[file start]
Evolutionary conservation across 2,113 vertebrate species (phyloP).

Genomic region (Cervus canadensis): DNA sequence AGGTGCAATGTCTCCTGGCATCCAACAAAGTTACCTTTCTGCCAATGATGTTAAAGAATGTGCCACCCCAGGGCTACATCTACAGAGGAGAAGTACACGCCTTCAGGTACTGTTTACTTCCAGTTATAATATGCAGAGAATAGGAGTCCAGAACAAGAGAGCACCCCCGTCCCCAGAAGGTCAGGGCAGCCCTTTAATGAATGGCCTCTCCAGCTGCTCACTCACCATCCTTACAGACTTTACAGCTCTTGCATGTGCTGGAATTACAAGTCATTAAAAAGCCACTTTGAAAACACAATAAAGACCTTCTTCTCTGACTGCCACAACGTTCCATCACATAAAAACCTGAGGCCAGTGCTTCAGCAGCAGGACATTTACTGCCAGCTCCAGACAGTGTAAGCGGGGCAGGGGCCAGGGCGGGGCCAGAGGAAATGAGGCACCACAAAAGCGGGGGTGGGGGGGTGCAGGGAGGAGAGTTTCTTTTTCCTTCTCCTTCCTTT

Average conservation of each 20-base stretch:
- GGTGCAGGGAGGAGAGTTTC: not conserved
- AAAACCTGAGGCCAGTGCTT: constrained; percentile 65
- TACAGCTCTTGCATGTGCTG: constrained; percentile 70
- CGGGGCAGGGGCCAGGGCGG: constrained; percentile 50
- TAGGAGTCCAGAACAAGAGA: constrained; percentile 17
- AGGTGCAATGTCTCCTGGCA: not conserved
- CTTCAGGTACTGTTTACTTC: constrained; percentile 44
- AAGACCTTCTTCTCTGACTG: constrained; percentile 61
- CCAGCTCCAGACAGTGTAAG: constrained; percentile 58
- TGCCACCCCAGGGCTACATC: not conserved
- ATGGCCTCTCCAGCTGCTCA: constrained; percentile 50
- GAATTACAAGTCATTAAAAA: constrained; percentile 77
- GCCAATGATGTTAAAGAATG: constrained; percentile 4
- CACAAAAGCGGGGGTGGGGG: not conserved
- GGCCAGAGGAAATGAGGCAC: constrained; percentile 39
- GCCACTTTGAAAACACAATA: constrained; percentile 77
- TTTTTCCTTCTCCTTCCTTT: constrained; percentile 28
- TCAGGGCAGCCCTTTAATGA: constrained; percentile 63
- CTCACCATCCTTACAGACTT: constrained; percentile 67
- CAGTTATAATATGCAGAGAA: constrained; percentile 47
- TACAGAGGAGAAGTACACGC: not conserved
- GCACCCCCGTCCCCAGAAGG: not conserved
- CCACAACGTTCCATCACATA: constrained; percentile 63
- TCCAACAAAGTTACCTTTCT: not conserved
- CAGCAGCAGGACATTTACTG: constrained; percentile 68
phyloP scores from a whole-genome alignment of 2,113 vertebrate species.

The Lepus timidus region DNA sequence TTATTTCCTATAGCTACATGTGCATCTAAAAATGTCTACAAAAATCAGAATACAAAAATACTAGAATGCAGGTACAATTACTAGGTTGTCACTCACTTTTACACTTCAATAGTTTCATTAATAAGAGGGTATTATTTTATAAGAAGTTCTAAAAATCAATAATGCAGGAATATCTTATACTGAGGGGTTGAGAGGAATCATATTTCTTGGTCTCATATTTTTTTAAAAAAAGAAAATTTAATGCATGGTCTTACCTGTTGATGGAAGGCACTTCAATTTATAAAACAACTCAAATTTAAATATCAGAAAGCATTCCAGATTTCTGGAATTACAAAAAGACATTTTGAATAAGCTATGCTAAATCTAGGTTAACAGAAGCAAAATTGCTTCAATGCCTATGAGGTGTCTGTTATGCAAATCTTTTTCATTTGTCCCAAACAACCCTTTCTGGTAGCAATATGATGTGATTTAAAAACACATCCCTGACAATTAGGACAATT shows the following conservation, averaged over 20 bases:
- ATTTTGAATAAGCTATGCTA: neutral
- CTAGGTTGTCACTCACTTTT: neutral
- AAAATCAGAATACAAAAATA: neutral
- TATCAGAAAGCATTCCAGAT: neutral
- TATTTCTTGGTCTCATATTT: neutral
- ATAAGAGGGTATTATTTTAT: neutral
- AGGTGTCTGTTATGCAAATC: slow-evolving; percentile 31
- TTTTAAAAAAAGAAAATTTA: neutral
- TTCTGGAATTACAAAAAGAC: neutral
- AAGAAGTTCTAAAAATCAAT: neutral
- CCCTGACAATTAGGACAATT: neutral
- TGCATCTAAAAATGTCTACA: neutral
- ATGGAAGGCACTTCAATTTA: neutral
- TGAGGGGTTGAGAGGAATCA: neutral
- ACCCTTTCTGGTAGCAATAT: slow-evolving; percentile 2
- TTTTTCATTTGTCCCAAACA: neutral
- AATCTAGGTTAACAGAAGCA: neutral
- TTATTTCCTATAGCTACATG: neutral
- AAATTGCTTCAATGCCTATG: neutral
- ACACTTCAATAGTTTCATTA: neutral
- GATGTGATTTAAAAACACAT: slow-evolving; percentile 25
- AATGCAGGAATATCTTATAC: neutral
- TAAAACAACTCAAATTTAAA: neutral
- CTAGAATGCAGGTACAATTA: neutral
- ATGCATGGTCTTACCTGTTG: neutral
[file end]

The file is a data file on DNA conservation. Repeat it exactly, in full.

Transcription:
Evolutionary conservation across 2,113 vertebrate species (phyloP).

Genomic region (Cervus canadensis): DNA sequence AGGTGCAATGTCTCCTGGCATCCAACAAAGTTACCTTTCTGCCAATGATGTTAAAGAATGTGCCACCCCAGGGCTACATCTACAGAGGAGAAGTACACGCCTTCAGGTACTGTTTACTTCCAGTTATAATATGCAGAGAATAGGAGTCCAGAACAAGAGAGCACCCCCGTCCCCAGAAGGTCAGGGCAGCCCTTTAATGAATGGCCTCTCCAGCTGCTCACTCACCATCCTTACAGACTTTACAGCTCTTGCATGTGCTGGAATTACAAGTCATTAAAAAGCCACTTTGAAAACACAATAAAGACCTTCTTCTCTGACTGCCACAACGTTCCATCACATAAAAACCTGAGGCCAGTGCTTCAGCAGCAGGACATTTACTGCCAGCTCCAGACAGTGTAAGCGGGGCAGGGGCCAGGGCGGGGCCAGAGGAAATGAGGCACCACAAAAGCGGGGGTGGGGGGGTGCAGGGAGGAGAGTTTCTTTTTCCTTCTCCTTCCTTT

Average conservation of each 20-base stretch:
- GGTGCAGGGAGGAGAGTTTC: not conserved
- AAAACCTGAGGCCAGTGCTT: constrained; percentile 65
- TACAGCTCTTGCATGTGCTG: constrained; percentile 70
- CGGGGCAGGGGCCAGGGCGG: constrained; percentile 50
- TAGGAGTCCAGAACAAGAGA: constrained; percentile 17
- AGGTGCAATGTCTCCTGGCA: not conserved
- CTTCAGGTACTGTTTACTTC: constrained; percentile 44
- AAGACCTTCTTCTCTGACTG: constrained; percentile 61
- CCAGCTCCAGACAGTGTAAG: constrained; percentile 58
- TGCCACCCCAGGGCTACATC: not conserved
- ATGGCCTCTCCAGCTGCTCA: constrained; percentile 50
- GAATTACAAGTCATTAAAAA: constrained; percentile 77
- GCCAATGATGTTAAAGAATG: constrained; percentile 4
- CACAAAAGCGGGGGTGGGGG: not conserved
- GGCCAGAGGAAATGAGGCAC: constrained; percentile 39
- GCCACTTTGAAAACACAATA: constrained; percentile 77
- TTTTTCCTTCTCCTTCCTTT: constrained; percentile 28
- TCAGGGCAGCCCTTTAATGA: constrained; percentile 63
- CTCACCATCCTTACAGACTT: constrained; percentile 67
- CAGTTATAATATGCAGAGAA: constrained; percentile 47
- TACAGAGGAGAAGTACACGC: not conserved
- GCACCCCCGTCCCCAGAAGG: not conserved
- CCACAACGTTCCATCACATA: constrained; percentile 63
- TCCAACAAAGTTACCTTTCT: not conserved
- CAGCAGCAGGACATTTACTG: constrained; percentile 68
phyloP scores from a whole-genome alignment of 2,113 vertebrate species.

The Lepus timidus region DNA sequence TTATTTCCTATAGCTACATGTGCATCTAAAAATGTCTACAAAAATCAGAATACAAAAATACTAGAATGCAGGTACAATTACTAGGTTGTCACTCACTTTTACACTTCAATAGTTTCATTAATAAGAGGGTATTATTTTATAAGAAGTTCTAAAAATCAATAATGCAGGAATATCTTATACTGAGGGGTTGAGAGGAATCATATTTCTTGGTCTCATATTTTTTTAAAAAAAGAAAATTTAATGCATGGTCTTACCTGTTGATGGAAGGCACTTCAATTTATAAAACAACTCAAATTTAAATATCAGAAAGCATTCCAGATTTCTGGAATTACAAAAAGACATTTTGAATAAGCTATGCTAAATCTAGGTTAACAGAAGCAAAATTGCTTCAATGCCTATGAGGTGTCTGTTATGCAAATCTTTTTCATTTGTCCCAAACAACCCTTTCTGGTAGCAATATGATGTGATTTAAAAACACATCCCTGACAATTAGGACAATT shows the following conservation, averaged over 20 bases:
- ATTTTGAATAAGCTATGCTA: neutral
- CTAGGTTGTCACTCACTTTT: neutral
- AAAATCAGAATACAAAAATA: neutral
- TATCAGAAAGCATTCCAGAT: neutral
- TATTTCTTGGTCTCATATTT: neutral
- ATAAGAGGGTATTATTTTAT: neutral
- AGGTGTCTGTTATGCAAATC: slow-evolving; percentile 31
- TTTTAAAAAAAGAAAATTTA: neutral
- TTCTGGAATTACAAAAAGAC: neutral
- AAGAAGTTCTAAAAATCAAT: neutral
- CCCTGACAATTAGGACAATT: neutral
- TGCATCTAAAAATGTCTACA: neutral
- ATGGAAGGCACTTCAATTTA: neutral
- TGAGGGGTTGAGAGGAATCA: neutral
- ACCCTTTCTGGTAGCAATAT: slow-evolving; percentile 2
- TTTTTCATTTGTCCCAAACA: neutral
- AATCTAGGTTAACAGAAGCA: neutral
- TTATTTCCTATAGCTACATG: neutral
- AAATTGCTTCAATGCCTATG: neutral
- ACACTTCAATAGTTTCATTA: neutral
- GATGTGATTTAAAAACACAT: slow-evolving; percentile 25
- AATGCAGGAATATCTTATAC: neutral
- TAAAACAACTCAAATTTAAA: neutral
- CTAGAATGCAGGTACAATTA: neutral
- ATGCATGGTCTTACCTGTTG: neutral